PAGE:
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03 September 2012

The road to Yaoundé

Dear Friends

It has been several days since I last wrote you! But if you continue to read you will surely understand why it was impossible for me to write.
Every day we leave early in the morning and come back to the hotel late at night exhausted.

On Saturday we took the bus (very modern, not like the buses in the stories of the backpackers in India) from Douala to Yaoundé, 260 km of tropic forestry, the landscape was very beautiful and very interesting, every some 50Km was a resting stop in which locals sold fruit, bread and different snacks to the weary travelers. Travelers bought food from the open window. The trip took 4 and half hours, the road was narrow but fairly good, with quite a lot of police presence, and speed cameras, apparently there have been a lot of fatal accidents and the government decided to take an initiative. There was one pipi stop, men went to the right, women to left of the road, and it was very practical and natural.


the bus station in Douala

The tropical road to Yaoundé

the rest stops on the way


Cameroon

Cameroon ranges from Sahelian semi-desert in the north through grassland to equatorial forest in the south. It has significant natural resources, including oil, high value timber species, and agricultural products (coffee, cotton, cocoa). Untapped resources include natural gas, iron, bauxite, and cobalt.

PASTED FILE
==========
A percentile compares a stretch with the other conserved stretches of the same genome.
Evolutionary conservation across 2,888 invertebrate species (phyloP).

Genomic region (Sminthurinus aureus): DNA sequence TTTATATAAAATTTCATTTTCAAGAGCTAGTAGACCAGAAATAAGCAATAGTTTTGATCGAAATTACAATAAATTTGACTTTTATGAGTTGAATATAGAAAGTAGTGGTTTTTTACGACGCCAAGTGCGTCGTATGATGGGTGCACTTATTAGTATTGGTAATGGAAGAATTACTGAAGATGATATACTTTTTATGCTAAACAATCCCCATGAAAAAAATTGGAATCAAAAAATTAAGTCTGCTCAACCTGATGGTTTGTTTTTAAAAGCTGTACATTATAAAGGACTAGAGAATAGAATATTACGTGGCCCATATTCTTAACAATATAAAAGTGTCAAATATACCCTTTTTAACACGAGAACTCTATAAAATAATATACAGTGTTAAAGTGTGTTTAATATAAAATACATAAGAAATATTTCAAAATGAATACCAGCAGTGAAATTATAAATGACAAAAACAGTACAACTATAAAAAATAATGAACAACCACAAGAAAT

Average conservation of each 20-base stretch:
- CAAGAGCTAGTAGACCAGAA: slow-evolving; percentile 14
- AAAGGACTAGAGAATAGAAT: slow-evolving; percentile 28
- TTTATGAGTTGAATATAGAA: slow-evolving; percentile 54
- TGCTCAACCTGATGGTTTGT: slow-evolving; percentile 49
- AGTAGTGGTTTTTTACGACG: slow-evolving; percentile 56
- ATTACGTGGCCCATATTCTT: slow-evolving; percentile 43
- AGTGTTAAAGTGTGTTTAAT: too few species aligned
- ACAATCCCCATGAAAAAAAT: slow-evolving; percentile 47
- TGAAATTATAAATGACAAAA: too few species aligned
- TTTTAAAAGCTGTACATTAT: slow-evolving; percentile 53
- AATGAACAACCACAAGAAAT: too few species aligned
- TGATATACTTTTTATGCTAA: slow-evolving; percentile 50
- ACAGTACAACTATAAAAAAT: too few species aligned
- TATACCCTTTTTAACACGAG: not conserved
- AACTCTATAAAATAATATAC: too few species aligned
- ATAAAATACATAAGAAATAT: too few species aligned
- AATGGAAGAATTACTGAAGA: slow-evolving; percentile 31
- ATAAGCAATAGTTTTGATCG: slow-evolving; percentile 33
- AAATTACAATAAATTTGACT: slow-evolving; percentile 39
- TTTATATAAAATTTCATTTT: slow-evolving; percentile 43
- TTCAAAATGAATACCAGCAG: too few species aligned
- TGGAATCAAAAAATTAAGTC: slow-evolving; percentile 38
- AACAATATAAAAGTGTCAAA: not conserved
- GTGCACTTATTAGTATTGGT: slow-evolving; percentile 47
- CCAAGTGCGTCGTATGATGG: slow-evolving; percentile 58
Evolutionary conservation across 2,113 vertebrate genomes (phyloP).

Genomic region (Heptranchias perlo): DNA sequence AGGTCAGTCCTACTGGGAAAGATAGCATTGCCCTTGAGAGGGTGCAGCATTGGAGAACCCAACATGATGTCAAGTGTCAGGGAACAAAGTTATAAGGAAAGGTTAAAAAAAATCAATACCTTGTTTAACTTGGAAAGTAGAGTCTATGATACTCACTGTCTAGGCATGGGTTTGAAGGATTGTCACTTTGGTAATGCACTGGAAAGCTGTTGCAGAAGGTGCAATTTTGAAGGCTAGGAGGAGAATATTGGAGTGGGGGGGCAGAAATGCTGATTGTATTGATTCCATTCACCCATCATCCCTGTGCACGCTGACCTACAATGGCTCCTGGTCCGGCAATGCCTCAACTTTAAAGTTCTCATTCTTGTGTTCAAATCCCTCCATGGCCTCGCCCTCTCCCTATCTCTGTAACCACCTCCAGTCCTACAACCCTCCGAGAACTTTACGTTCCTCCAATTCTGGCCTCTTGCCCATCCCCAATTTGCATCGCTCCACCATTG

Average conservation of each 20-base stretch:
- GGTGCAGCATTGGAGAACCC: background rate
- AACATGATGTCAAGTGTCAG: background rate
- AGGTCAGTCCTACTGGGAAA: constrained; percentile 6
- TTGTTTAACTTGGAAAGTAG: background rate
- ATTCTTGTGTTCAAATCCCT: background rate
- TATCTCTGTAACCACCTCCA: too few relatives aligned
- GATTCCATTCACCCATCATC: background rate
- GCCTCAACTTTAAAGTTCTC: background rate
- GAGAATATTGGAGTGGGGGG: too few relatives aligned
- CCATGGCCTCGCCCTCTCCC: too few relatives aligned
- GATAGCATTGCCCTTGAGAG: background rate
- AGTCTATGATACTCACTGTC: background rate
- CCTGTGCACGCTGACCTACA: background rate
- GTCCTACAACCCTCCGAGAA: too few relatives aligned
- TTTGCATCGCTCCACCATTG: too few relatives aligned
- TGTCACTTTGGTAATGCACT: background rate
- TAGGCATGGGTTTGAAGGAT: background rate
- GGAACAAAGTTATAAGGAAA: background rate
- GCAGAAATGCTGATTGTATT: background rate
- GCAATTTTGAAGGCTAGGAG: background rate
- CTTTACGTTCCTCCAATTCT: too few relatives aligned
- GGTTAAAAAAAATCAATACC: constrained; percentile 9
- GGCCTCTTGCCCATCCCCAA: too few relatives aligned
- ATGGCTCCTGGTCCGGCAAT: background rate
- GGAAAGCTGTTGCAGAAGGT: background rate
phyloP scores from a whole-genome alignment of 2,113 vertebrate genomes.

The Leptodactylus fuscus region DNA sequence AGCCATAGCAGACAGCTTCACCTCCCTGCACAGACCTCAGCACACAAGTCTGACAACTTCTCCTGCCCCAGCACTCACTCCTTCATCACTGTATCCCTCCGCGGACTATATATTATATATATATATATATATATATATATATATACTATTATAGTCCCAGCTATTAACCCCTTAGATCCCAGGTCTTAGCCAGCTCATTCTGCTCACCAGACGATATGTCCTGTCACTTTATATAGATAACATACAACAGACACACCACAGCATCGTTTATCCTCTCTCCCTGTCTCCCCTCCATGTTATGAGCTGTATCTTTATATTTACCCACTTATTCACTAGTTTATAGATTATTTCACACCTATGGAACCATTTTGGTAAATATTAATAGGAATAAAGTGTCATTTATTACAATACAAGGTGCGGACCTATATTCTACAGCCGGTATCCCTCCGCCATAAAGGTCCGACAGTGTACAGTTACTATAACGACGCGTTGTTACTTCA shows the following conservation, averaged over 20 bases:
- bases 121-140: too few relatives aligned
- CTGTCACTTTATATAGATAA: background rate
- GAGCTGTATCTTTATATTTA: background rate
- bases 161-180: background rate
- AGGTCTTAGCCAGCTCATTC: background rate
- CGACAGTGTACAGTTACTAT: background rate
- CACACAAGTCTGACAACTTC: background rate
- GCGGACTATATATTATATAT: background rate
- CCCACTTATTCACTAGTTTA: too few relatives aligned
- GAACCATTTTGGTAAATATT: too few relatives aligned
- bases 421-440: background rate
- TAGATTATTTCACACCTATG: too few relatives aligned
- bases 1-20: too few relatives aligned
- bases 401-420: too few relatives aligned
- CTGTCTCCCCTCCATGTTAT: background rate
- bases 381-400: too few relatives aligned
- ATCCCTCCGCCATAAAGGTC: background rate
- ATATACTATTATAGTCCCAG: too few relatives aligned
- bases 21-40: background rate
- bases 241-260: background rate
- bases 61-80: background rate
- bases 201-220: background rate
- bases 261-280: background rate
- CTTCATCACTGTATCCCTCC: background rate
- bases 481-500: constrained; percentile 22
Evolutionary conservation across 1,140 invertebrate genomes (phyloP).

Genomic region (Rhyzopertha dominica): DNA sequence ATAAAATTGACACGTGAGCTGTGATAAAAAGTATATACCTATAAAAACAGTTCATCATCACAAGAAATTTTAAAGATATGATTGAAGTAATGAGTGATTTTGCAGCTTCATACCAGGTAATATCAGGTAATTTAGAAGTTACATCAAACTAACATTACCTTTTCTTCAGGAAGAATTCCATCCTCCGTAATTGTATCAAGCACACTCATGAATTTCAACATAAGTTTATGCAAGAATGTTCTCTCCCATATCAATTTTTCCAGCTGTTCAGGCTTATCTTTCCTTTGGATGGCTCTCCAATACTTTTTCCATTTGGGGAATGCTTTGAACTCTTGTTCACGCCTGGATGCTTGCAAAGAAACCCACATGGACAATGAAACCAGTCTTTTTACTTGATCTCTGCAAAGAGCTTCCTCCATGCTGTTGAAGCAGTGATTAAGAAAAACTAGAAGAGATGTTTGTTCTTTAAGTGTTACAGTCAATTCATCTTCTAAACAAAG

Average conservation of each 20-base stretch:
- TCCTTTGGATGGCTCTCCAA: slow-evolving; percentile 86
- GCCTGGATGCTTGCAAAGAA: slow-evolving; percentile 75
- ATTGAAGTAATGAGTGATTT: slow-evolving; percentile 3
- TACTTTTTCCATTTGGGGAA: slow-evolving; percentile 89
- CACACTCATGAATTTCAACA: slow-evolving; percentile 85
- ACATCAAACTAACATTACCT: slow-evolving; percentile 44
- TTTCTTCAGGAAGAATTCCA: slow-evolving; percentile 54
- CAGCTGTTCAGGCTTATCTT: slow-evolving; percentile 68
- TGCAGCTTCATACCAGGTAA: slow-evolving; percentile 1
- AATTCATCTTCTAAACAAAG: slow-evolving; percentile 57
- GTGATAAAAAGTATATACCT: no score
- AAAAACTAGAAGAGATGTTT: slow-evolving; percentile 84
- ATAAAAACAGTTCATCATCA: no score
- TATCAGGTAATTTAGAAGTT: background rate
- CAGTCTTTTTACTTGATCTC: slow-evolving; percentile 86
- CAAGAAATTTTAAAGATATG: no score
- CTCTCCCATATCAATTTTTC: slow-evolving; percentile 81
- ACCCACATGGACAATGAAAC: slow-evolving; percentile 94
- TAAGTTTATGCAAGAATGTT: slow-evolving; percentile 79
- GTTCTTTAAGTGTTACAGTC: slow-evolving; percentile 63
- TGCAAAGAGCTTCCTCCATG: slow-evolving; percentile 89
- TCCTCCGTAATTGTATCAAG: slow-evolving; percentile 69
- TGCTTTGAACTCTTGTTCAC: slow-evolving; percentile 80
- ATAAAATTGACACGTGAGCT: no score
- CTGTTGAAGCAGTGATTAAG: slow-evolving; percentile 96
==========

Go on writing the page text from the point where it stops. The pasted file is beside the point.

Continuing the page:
The Cameroonian economy is relatively diversified, with services accounting for 44% of 2009 GDP, agriculture and manufacturing 19% each, and oil and mining 7%.
Poverty rates are close to 40%. 55% of rural households are poor—compared with 12% of urban households—and about 87% of the poor live in rural areas.
Although in some places there is 3000mm rain a year and it is tropical weather other areas in the north are not so lucky. In the North it is desert which was struck by famine this year, there, there is not enough water, in the south there is enough water but it is contaminated and needs treatment and in the cities some are connected to an urban water distribution system and some are not and even those that are do not have a stable source.
in the city of Yaoundé although the water system there are water hortages and tanks and water containers are needed

El Hadj and Avi near a water pump in one of the new districts in the city
So many things to do it is overwhelming, but all needs to be done one step at a time.
 A church

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